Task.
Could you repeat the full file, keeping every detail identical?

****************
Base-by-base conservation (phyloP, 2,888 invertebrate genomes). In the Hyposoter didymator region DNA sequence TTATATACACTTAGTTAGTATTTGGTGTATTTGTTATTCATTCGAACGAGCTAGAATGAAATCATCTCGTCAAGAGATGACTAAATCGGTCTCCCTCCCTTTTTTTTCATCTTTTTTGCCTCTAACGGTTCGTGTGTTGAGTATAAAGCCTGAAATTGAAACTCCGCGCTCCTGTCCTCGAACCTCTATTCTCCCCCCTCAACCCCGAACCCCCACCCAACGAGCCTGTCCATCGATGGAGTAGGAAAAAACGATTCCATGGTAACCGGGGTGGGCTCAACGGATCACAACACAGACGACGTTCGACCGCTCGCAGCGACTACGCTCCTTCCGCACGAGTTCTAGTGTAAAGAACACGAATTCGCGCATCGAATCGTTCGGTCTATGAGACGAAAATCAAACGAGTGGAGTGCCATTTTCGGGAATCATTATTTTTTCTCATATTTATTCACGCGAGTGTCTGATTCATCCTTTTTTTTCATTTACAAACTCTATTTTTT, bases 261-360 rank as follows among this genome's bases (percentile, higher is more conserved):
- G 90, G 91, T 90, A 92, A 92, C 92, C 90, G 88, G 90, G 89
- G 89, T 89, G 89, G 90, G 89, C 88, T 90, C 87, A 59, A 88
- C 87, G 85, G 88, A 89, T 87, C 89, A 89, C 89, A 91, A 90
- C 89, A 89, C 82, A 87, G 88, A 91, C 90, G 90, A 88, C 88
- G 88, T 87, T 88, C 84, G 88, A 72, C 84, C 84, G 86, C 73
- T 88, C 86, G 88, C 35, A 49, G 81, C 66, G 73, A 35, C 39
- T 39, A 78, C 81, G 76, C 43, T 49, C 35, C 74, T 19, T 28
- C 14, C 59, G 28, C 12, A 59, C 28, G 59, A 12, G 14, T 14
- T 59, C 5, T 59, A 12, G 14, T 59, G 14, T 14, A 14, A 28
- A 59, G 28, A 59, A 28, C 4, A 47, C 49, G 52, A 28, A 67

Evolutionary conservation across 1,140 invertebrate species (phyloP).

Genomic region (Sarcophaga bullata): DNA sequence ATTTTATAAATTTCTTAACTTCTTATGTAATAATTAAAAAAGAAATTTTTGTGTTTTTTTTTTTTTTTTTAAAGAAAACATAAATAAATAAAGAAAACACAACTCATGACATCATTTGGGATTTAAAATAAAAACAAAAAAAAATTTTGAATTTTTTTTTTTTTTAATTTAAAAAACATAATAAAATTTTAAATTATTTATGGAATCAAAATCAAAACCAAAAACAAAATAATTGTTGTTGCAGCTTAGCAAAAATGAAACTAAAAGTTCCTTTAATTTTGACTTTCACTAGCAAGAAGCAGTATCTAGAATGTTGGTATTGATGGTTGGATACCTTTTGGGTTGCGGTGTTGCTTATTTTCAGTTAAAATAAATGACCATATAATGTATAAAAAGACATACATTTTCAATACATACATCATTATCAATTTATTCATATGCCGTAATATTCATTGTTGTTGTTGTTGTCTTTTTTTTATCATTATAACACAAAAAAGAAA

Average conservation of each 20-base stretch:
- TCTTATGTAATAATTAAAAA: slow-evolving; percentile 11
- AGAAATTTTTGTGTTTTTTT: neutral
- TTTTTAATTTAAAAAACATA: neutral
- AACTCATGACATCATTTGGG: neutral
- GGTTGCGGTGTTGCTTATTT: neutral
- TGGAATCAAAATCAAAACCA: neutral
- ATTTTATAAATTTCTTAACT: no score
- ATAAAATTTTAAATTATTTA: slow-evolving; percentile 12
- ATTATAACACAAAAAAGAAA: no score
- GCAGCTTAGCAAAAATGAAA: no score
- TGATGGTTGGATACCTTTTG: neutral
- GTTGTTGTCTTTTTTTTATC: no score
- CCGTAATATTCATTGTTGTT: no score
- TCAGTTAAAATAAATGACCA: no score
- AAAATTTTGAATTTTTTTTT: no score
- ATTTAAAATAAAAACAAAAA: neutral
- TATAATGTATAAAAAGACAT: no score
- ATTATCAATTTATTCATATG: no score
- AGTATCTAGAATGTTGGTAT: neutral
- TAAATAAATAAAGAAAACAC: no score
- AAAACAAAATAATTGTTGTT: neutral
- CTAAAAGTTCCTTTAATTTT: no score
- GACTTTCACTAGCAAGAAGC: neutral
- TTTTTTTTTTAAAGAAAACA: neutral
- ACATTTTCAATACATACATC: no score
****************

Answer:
Base-by-base conservation (phyloP, 2,888 invertebrate genomes). In the Hyposoter didymator region DNA sequence TTATATACACTTAGTTAGTATTTGGTGTATTTGTTATTCATTCGAACGAGCTAGAATGAAATCATCTCGTCAAGAGATGACTAAATCGGTCTCCCTCCCTTTTTTTTCATCTTTTTTGCCTCTAACGGTTCGTGTGTTGAGTATAAAGCCTGAAATTGAAACTCCGCGCTCCTGTCCTCGAACCTCTATTCTCCCCCCTCAACCCCGAACCCCCACCCAACGAGCCTGTCCATCGATGGAGTAGGAAAAAACGATTCCATGGTAACCGGGGTGGGCTCAACGGATCACAACACAGACGACGTTCGACCGCTCGCAGCGACTACGCTCCTTCCGCACGAGTTCTAGTGTAAAGAACACGAATTCGCGCATCGAATCGTTCGGTCTATGAGACGAAAATCAAACGAGTGGAGTGCCATTTTCGGGAATCATTATTTTTTCTCATATTTATTCACGCGAGTGTCTGATTCATCCTTTTTTTTCATTTACAAACTCTATTTTTT, bases 261-360 rank as follows among this genome's bases (percentile, higher is more conserved):
- G 90, G 91, T 90, A 92, A 92, C 92, C 90, G 88, G 90, G 89
- G 89, T 89, G 89, G 90, G 89, C 88, T 90, C 87, A 59, A 88
- C 87, G 85, G 88, A 89, T 87, C 89, A 89, C 89, A 91, A 90
- C 89, A 89, C 82, A 87, G 88, A 91, C 90, G 90, A 88, C 88
- G 88, T 87, T 88, C 84, G 88, A 72, C 84, C 84, G 86, C 73
- T 88, C 86, G 88, C 35, A 49, G 81, C 66, G 73, A 35, C 39
- T 39, A 78, C 81, G 76, C 43, T 49, C 35, C 74, T 19, T 28
- C 14, C 59, G 28, C 12, A 59, C 28, G 59, A 12, G 14, T 14
- T 59, C 5, T 59, A 12, G 14, T 59, G 14, T 14, A 14, A 28
- A 59, G 28, A 59, A 28, C 4, A 47, C 49, G 52, A 28, A 67

Evolutionary conservation across 1,140 invertebrate species (phyloP).

Genomic region (Sarcophaga bullata): DNA sequence ATTTTATAAATTTCTTAACTTCTTATGTAATAATTAAAAAAGAAATTTTTGTGTTTTTTTTTTTTTTTTTAAAGAAAACATAAATAAATAAAGAAAACACAACTCATGACATCATTTGGGATTTAAAATAAAAACAAAAAAAAATTTTGAATTTTTTTTTTTTTTAATTTAAAAAACATAATAAAATTTTAAATTATTTATGGAATCAAAATCAAAACCAAAAACAAAATAATTGTTGTTGCAGCTTAGCAAAAATGAAACTAAAAGTTCCTTTAATTTTGACTTTCACTAGCAAGAAGCAGTATCTAGAATGTTGGTATTGATGGTTGGATACCTTTTGGGTTGCGGTGTTGCTTATTTTCAGTTAAAATAAATGACCATATAATGTATAAAAAGACATACATTTTCAATACATACATCATTATCAATTTATTCATATGCCGTAATATTCATTGTTGTTGTTGTTGTCTTTTTTTTATCATTATAACACAAAAAAGAAA

Average conservation of each 20-base stretch:
- TCTTATGTAATAATTAAAAA: slow-evolving; percentile 11
- AGAAATTTTTGTGTTTTTTT: neutral
- TTTTTAATTTAAAAAACATA: neutral
- AACTCATGACATCATTTGGG: neutral
- GGTTGCGGTGTTGCTTATTT: neutral
- TGGAATCAAAATCAAAACCA: neutral
- ATTTTATAAATTTCTTAACT: no score
- ATAAAATTTTAAATTATTTA: slow-evolving; percentile 12
- ATTATAACACAAAAAAGAAA: no score
- GCAGCTTAGCAAAAATGAAA: no score
- TGATGGTTGGATACCTTTTG: neutral
- GTTGTTGTCTTTTTTTTATC: no score
- CCGTAATATTCATTGTTGTT: no score
- TCAGTTAAAATAAATGACCA: no score
- AAAATTTTGAATTTTTTTTT: no score
- ATTTAAAATAAAAACAAAAA: neutral
- TATAATGTATAAAAAGACAT: no score
- ATTATCAATTTATTCATATG: no score
- AGTATCTAGAATGTTGGTAT: neutral
- TAAATAAATAAAGAAAACAC: no score
- AAAACAAAATAATTGTTGTT: neutral
- CTAAAAGTTCCTTTAATTTT: no score
- GACTTTCACTAGCAAGAAGC: neutral
- TTTTTTTTTTAAAGAAAACA: neutral
- ACATTTTCAATACATACATC: no score